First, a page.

Following the disputed July 2013 national elections, demonstrations by opposition party activists and others attracted unprecedented numbers of supporters. Although opposition-related demonstrations remained peaceful, a bystander was shot during a clash between security forces and civilians at a road block in September 2013, and clashes took place between security forces and labor protesters in November 2013 and again in January 2014 that resulted in numerous injuries and up to seven deaths. Days after the July 2013 national elections, an improvised explosive device (IED) was found near the parliament building, and three grenades were found in a park about one city block from the U.S. Embassy. There were no casualties in either case, as the devices were rendered safe. Two other devices, one at the Phnom Penh Municipal Court and another at the Cambodian People’s Party headquarters in Kampong Speu, exploded in the middle of the night without causing injuries. No arrests have been made in any of these cases. There were no indications that these explosives were directed at U.S. or other Western interests, but such incidents could result in harm to innocent bystanders.  

Local, Regional, and International Terrorism Threats/Concerns

Concerns persisted over the potential for Muslim extremist-related terrorist activity. There were no terrorist attacks reported in Cambodia during the year, but very porous borders allowed potentially easy travel by terrorists.

Civil Unrest

Over the past decade, demonstrations had been limited to a city block (Freedom Park) designated for this purpose near the U.S. Embassy and were tightly regulated. Political activities have turned violent, and the possibility for politically-motivated violence remains. In 2013, the intensity of demonstrations over labor, land, and political disputes increased. Security forces, whose members lacked meaningful training in controlling large demonstrations, were ill-equipped to deal with many of these situations, resulting in lack of enforcement in some cases and prompt escalation to deadly force in others. Police or military units in 2013 resorted to live fire on several occassions in an effort to gain control of labor protests during which violence had broken out, resulting in deaths and injuries.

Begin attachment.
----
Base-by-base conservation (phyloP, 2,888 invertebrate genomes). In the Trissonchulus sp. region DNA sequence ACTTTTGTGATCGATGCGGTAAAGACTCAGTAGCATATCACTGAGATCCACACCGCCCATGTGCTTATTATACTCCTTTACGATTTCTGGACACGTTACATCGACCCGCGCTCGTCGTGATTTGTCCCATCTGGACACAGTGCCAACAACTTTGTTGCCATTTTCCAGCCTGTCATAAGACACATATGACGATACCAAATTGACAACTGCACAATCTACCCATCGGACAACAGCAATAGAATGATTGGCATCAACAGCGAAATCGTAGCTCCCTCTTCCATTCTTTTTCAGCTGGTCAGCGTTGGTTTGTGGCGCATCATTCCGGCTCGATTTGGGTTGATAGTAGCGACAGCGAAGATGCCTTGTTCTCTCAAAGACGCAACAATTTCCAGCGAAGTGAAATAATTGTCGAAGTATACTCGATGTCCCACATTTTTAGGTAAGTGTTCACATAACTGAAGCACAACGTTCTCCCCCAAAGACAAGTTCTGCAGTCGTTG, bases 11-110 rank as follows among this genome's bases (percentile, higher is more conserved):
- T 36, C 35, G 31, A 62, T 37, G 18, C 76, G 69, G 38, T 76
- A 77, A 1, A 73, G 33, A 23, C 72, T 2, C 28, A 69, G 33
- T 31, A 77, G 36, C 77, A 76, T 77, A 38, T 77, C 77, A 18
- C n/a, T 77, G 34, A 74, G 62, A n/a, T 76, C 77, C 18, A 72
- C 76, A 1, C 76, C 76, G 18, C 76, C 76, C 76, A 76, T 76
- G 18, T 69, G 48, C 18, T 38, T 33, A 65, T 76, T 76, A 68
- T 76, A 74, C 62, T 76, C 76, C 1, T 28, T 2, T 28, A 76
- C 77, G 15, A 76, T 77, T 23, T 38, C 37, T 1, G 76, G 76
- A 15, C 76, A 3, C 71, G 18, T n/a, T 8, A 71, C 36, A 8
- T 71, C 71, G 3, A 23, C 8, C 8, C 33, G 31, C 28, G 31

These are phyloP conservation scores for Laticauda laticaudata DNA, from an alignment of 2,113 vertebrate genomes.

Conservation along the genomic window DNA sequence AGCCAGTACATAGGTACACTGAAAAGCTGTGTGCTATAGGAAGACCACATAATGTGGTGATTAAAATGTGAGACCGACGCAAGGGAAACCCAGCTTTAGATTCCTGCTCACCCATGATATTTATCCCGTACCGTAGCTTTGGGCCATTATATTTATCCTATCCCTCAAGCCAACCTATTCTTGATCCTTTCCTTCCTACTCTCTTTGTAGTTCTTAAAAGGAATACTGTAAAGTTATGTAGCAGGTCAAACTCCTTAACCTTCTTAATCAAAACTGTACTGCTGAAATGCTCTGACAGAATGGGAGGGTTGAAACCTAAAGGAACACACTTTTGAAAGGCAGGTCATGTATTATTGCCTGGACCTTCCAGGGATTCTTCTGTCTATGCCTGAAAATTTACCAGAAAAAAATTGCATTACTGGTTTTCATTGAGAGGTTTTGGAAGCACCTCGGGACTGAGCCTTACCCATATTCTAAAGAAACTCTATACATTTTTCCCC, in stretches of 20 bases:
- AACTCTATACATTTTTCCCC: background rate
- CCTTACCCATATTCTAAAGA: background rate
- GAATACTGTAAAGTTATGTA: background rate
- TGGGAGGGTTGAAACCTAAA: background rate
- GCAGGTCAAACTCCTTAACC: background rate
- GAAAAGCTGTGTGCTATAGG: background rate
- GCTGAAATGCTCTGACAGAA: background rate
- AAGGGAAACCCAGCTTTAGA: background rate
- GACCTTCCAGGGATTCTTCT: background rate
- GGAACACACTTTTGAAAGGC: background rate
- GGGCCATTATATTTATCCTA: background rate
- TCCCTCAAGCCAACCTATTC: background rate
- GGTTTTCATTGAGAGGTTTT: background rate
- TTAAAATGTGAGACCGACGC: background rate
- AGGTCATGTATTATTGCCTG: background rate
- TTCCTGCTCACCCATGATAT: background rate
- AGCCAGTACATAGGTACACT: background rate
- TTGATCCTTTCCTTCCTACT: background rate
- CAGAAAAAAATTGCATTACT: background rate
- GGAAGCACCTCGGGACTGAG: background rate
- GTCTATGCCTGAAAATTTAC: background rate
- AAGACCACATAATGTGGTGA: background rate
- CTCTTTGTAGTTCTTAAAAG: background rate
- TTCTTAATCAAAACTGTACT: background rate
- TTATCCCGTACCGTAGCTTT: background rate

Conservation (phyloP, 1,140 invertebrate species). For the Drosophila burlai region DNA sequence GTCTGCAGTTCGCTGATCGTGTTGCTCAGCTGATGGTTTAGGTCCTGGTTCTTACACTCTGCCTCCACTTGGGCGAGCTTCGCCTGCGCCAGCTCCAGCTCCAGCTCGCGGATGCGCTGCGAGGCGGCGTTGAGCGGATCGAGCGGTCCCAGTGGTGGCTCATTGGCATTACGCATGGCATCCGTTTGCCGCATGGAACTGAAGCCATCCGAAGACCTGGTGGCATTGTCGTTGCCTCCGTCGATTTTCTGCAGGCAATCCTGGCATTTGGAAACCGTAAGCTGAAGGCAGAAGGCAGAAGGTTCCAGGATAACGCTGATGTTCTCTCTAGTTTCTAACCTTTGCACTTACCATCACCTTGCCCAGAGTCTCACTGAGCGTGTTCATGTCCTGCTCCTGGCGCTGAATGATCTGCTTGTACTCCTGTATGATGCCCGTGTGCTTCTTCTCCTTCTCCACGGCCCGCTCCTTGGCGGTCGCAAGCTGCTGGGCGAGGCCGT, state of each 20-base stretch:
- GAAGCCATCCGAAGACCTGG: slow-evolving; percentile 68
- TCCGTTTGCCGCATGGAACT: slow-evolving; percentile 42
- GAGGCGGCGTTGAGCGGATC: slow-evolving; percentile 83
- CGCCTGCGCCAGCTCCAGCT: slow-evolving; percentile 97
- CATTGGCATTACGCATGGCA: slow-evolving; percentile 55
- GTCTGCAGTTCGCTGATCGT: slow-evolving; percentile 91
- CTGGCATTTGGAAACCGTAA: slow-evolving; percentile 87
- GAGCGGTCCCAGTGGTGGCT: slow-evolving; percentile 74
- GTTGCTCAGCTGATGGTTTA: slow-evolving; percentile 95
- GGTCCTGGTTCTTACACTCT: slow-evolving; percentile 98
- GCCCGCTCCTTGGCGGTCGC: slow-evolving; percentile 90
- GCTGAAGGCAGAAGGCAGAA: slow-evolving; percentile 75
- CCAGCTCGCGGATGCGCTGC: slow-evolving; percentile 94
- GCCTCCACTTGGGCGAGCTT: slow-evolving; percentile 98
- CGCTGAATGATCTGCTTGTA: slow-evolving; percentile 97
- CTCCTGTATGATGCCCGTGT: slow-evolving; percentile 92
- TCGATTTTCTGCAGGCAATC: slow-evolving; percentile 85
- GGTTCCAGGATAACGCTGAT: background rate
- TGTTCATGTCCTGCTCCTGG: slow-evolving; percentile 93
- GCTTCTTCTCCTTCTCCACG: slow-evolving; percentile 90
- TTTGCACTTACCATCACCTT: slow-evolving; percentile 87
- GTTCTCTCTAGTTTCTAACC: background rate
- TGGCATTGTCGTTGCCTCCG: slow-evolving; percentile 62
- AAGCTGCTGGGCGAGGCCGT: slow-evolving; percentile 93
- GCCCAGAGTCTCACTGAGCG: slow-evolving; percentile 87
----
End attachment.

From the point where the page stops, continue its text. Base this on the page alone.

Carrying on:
Post-specific Concerns

Environmental Hazards 

During the monsoon season (May-October), heavy rains caused sporadic flooding in parts of the country and along the city streets in Phnom Penh, making many roads and bridges impassable. 

Drug-related Crimes

Cambodia has a significant and growing illegal drug problem that includes increasing levels of consumption, trafficking, and production of dangerous drugs. Recent trends indicate that Cambodia produces narcotics destined for both local and regional markets. Cambodia set new records in 2013 for criminal cases involving cocaine, heroin, and methamphetamines, and all evidence suggests these trends will continue.

Police Response 

Police are poorly paid, poorly trained, and lack the resources and equipment to perform their duties. 

How to Handle Incidents of Police Detention or Harassment

Traffic police routinely stop foreigners and Cambodians alike for minor traffic violations, both real and alleged, and ask for bribes. The U.S. Embassy advises U.S. citizens to politely decline any request to pay a bribe.

Where to Turn to for Assistance if you Become a Victim of Crime

Foreign victims of crime report a difficult time navigating the confusing jurisdictional authorities to file an official report or complaint with the appropriate office. Even when victims were successful in identifying the correct office with which to file a report, police routinely charged a filing fee, resulting in many crimes going unreported and official crime statistics being artificially low. Even so, the U.S. Embassy advises U.S. citizens to report crimes committed against them whenever possible to the local police station as well as to the Embassy’s Consular Section.

Local Police Emergency Numbers (Country Code 855 – If using the country code to call from overseas, drop the initial “0” of the telephone number.) 

Phnom Penh (Municipal Central Command Post):  012-999-999/011-567-656
Siem Reap:  017-808-886
Sihanoukville:  077-222-277 or 097-7222-277

Various Police/Security Agencies 

There are several private security services operating in Phnom Penh. None are associated with the U.S. Embassy Guard Force.

Medical Emergencies 

Medical and ambulance services in Phnom Penh are minimal and well below U.S. standards. Dial 119 to access the local EMS system. While most ambulance services are operated by private hospitals, they only provide transportation – not emergency treatment. 

Travelers are strongly recommended to carry adequate medical evacuation insurance. The cost of a private medevac flight to Bangkok or Singapore can be extremely expensive.

Contact Information for Recommended Local Hospitals and Clinics

(Country Code 855 – If using the country code to call from overseas, drop the initial “0” of the telephone number.)

Royal Rattanak Hospital: 023-365-555
SOS International Clinic: 023-216-911, 023-215-911, 023-216-959